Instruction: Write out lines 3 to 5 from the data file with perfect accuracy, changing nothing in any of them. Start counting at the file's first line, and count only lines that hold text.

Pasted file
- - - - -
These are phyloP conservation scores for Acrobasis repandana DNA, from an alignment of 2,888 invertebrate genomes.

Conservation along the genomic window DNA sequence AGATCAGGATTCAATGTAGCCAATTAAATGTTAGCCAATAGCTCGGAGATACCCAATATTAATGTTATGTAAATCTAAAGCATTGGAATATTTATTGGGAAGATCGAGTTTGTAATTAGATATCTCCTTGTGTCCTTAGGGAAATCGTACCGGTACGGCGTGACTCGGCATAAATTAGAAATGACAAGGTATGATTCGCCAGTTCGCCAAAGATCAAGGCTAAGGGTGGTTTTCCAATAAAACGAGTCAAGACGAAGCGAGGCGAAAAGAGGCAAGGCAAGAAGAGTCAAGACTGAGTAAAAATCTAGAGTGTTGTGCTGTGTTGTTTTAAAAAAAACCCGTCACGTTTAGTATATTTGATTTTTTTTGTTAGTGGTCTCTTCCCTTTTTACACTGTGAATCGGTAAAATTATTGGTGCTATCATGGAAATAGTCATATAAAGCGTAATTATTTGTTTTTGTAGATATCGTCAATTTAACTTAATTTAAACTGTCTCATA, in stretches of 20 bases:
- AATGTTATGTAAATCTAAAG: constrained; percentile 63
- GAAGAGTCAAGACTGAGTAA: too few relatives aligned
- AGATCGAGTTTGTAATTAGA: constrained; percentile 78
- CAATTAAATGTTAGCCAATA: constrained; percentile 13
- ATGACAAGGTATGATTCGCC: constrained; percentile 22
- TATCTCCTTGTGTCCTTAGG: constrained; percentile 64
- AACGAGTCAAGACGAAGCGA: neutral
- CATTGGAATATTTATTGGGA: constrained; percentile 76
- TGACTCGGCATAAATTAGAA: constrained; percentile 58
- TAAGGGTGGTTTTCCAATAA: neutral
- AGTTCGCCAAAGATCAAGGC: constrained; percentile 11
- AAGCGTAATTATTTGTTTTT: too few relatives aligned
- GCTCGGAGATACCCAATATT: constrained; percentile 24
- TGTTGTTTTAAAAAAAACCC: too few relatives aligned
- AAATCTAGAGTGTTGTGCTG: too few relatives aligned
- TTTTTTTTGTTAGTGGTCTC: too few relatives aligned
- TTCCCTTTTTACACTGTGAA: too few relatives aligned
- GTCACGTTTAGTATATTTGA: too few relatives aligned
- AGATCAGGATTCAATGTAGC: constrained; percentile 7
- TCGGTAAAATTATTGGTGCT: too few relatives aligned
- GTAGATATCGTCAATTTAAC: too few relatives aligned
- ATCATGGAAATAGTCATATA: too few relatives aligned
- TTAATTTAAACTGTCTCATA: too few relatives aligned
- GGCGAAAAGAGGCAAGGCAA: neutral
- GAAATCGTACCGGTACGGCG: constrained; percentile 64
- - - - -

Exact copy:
- AATGTTATGTAAATCTAAAG: constrained; percentile 63
- GAAGAGTCAAGACTGAGTAA: too few relatives aligned
- AGATCGAGTTTGTAATTAGA: constrained; percentile 78